Erica Geldart Photo
Erica Geldart '18
Biology and psychology student Erica Geldart has incorporated her love for wildlife in her studies, including being a founding member of AWI-MtA Wildlife Club, a student volunteer organization that works with the Atlantic Wildlife Institute.

Geldart established the student society in 2015 which currently has about 148 students volunteering for the non-profit wildlife rehabilitation centre – and is growing!

“Animals, specifically wildlife, have always been a passion of mine,” says Geldart. “I kept my eyes peeled for a student group that dealt with wildlife but had no luck finding it amongst groups at MtA.”

So, she made her own group using local connections. Working with AWI and fellow students Emily Hubley (’18), Mary Austin (’19), and Allison Harris (’17), Geldart began the volunteer group, gaining official club status from the Mount Allison Students’ Union in 2016.

The Atlantic Wildlife Institute is dedicated to the rescue and rehabilitation of wildlife that has been displaced as a result of human encroachment on natural ecosystems.

Student and community volunteers assist with many tasks at the AWI including hand-feeding young orphaned wildlife, cleaning out cages, preparing meals and water, building enclosures when needed, and releasing animals back into the wild.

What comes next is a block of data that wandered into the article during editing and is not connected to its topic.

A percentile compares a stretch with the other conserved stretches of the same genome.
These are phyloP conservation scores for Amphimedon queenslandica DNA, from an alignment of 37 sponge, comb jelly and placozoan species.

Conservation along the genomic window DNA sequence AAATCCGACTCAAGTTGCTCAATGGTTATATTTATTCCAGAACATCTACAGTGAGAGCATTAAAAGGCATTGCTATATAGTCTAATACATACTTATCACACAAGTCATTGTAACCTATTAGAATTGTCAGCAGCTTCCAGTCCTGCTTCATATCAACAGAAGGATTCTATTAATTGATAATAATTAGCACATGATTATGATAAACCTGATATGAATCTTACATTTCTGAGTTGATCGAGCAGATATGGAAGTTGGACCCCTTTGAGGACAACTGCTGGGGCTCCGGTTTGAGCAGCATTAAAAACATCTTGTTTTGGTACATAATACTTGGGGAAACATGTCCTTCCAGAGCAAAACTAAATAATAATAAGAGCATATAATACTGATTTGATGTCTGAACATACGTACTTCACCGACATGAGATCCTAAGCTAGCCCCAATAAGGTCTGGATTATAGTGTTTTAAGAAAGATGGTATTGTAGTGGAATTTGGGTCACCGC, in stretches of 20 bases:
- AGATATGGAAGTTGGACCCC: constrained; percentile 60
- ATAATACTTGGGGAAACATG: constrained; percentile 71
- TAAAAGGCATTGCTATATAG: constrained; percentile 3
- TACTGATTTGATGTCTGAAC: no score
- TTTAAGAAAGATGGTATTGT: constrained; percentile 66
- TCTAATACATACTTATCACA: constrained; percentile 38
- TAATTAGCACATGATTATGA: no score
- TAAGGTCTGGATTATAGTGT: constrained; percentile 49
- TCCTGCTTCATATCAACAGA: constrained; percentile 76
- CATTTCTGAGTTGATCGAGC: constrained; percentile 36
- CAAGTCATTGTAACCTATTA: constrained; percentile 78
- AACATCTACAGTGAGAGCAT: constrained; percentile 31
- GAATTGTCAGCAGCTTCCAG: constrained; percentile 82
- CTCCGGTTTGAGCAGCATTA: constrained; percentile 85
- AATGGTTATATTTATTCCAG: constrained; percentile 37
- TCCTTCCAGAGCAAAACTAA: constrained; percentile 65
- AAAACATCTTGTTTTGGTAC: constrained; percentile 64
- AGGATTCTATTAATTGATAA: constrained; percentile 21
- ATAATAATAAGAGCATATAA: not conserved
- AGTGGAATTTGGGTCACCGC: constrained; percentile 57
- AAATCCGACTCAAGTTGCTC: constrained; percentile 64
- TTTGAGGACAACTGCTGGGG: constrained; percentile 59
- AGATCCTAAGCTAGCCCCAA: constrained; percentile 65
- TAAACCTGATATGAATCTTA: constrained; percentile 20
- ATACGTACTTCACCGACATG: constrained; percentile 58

Geldart, who is originally from Moncton says she chose Mount Allison because of its size and community.

“My brother went here and told me how he made strong connections with his professors. They were for him and are for me amazing supervisors and they have really helped guide me throughout my studies,” she says. “I also heard that Mount Allison conducts rigorous research, which I figured would be a very good experience for me.

”Along with being involved with the Animal Care Committee, vet clinic, and as a teacher’s assistant, Geldart is also conducting an honours thesis with biology professor Dr. Diana Hamilton and spent this past summer working in the lab and in the field.

“I am investigating the movement patterns of Semipalmated Sandpipers and Semipalmated Plovers within Eastern New Brunswick,” Geldart explains. “Results of my current research will provide new information on the use of coastal sites by shorebirds. I collected most of my data this summer with the help of the Undergraduate Summer Research Grant on the Acadian Peninsula.”